On his first day on the job, Battle walked towards his stationhouse, the 28th Precinct, and in front of it was a large crowd of Whites who stood there amazed at him as he approached. They were not only amazed at his size (Battle was 6-feet-2-inches and 260 pounds) but also at the fact that a Black man, they despised with racial slurs, was actually wearing a police uniform. It only got worse from there. In the early days of his career, Battle was by and large ignored by his White fellow police officers, often forced to patrol on his own despite being a rookie and was relegated to sleeping in what was essentially the attic of the police precinct because no one wanted to sleep near him.

Nevertheless, Battle pressed on and studied for the sergeant’s exam whenever he could. “He had the fortitude … He knew what was stacked up against him and African-Americans in general,” Browne said. “But he still said that, ‘I am me and I am entitled and they’re going to give it to me because of who I am.’” Battle knew that he had a very thin margin for error at the department and had to be twice as good as his White peers if he was going to stay an officer. With his many struggles, Battle went on to have a storied career in the Police Department that spanned 40 years. He retired in 1951 as the first Black parole commissioner. He died on August 7, 1966.

Browne said that Battle’s story can resonate today especially when it comes to matters of policing and the community. Back in the ’20s and ’30s, Browne explained, there was a pastime called the numbers game that was “very popular but it was illegal so the police would enforce the gambling laws.” In order to do so, they would barge into the homes of Black residents, often without a warrant, in search of numbers slips. “So what you have there is over-enforcement of a law disproportionately targeting African-Americans overzealously and without a constitutional basis,” said Browne. “Take that description, what am I describing? I’m describing stop-and-frisk!”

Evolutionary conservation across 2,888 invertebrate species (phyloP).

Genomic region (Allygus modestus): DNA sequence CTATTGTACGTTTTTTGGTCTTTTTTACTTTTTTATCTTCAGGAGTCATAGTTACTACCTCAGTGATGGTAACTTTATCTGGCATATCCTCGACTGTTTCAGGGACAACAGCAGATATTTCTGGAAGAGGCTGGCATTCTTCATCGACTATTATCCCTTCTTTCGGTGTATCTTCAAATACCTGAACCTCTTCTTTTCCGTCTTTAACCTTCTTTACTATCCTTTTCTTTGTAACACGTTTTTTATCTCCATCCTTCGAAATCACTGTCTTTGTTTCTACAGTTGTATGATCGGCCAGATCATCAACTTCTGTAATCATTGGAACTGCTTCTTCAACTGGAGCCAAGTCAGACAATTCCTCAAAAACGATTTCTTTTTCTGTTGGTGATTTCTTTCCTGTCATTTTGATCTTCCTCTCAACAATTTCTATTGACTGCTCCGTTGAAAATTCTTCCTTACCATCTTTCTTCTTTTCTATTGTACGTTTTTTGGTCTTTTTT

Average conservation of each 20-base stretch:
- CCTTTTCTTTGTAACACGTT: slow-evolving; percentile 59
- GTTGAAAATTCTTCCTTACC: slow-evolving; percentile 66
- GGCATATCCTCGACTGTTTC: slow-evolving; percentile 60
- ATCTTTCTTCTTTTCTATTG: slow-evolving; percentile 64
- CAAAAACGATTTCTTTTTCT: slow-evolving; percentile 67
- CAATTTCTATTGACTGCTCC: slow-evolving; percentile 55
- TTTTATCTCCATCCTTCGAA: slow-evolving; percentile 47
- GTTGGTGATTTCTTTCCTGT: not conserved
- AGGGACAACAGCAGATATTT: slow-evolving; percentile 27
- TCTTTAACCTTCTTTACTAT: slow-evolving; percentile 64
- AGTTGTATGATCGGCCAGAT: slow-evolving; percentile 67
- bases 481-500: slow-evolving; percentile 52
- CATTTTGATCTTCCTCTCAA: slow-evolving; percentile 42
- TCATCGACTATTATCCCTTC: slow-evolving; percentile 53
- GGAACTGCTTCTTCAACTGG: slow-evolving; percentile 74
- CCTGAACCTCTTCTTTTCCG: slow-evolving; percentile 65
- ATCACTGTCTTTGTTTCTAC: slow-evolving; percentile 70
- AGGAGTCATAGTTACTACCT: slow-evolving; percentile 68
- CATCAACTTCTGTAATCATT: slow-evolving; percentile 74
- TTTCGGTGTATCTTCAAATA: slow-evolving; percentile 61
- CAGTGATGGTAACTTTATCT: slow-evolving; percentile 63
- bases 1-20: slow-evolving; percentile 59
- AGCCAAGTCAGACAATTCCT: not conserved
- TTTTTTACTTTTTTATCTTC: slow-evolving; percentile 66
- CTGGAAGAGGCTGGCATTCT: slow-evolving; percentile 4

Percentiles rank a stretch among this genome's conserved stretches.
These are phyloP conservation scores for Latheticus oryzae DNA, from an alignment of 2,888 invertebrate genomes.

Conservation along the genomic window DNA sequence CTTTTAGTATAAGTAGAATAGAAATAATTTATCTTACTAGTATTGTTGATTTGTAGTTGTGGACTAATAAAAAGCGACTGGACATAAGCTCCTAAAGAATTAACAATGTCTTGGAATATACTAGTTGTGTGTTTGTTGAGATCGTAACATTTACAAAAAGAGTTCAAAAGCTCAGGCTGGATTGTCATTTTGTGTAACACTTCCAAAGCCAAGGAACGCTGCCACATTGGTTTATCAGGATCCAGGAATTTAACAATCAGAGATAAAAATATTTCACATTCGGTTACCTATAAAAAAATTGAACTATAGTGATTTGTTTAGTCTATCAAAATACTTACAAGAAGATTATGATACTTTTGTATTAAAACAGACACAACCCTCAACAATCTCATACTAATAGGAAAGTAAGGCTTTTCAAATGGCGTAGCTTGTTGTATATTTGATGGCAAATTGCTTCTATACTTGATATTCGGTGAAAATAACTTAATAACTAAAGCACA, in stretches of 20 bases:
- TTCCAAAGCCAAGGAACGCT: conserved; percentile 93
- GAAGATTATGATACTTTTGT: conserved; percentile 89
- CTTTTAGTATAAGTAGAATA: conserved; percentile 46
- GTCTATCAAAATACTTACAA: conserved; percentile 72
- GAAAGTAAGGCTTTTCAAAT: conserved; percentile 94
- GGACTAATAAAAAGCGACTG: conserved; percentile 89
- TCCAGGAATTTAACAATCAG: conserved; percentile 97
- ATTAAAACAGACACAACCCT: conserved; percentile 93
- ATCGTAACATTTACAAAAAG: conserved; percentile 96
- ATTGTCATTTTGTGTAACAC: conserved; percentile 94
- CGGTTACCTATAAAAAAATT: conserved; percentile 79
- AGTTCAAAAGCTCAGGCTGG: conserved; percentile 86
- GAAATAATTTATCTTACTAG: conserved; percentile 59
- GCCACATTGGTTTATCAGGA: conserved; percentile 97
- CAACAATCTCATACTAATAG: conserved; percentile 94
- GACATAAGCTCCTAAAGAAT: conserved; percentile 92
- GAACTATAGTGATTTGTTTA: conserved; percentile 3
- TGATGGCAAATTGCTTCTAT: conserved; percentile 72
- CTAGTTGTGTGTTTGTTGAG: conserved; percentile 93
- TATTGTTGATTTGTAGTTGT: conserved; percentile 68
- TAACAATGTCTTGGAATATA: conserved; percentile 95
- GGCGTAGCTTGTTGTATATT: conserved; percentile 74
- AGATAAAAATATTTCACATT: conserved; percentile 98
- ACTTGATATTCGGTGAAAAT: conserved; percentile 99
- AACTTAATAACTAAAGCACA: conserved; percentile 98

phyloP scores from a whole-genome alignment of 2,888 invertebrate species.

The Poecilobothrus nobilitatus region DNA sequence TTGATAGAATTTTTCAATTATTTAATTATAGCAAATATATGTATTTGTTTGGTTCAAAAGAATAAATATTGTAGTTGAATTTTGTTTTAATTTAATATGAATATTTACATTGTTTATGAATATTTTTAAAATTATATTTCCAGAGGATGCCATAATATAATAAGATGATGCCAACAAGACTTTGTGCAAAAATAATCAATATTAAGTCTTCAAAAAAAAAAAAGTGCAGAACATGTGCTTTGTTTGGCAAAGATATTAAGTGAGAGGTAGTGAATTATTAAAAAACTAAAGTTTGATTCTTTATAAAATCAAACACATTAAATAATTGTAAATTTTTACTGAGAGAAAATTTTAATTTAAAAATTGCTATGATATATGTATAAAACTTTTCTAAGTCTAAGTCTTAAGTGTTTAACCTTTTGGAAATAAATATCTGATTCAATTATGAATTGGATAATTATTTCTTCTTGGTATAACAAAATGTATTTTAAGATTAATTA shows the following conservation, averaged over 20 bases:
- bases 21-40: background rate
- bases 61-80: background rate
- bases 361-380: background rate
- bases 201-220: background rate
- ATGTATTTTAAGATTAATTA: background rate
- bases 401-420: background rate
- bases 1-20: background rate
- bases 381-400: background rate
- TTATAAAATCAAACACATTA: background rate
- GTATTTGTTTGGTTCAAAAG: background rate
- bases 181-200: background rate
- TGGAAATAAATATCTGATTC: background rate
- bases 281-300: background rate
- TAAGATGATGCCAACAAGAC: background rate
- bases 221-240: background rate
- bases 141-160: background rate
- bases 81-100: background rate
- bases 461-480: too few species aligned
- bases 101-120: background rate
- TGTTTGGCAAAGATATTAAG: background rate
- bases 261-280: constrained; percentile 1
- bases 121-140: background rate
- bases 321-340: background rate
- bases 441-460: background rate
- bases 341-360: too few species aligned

Stop-and-frisk was an extremely controversial police search tactic that was used disproportionately on young Black and Hispanic males and ruled unconstitutional in 2013 by a U.S. District Court judge. The Daily News editorial page had at one time been a strong supporter of stop-and-frisk, arguing that it helped reduce crime sharply in New York City. But after the tactic was largely dropped, the News editorial board admitted “we were wrong” because, as Browne said, statistics showed that stop-and-frisk had not really reduced crime. That became clearer when crime remained essentially level without widespread stop-and-frisk.

According to NYPD statistics, stop-and-frisk peaked in 2011 at 685,724 stops.

“It’s the same kind of thing and so you can find that kind of pattern through the book,” Browne said. “It’s just a lesson of history repeating itself and maybe if you pay attention you can say, ‘Well maybe it’s time to stop it.’”

Photo: Top, longtime Daily News journalist Arthur Browne was intrigued by the story of New York’s first black police officer, Samuel J. Battle.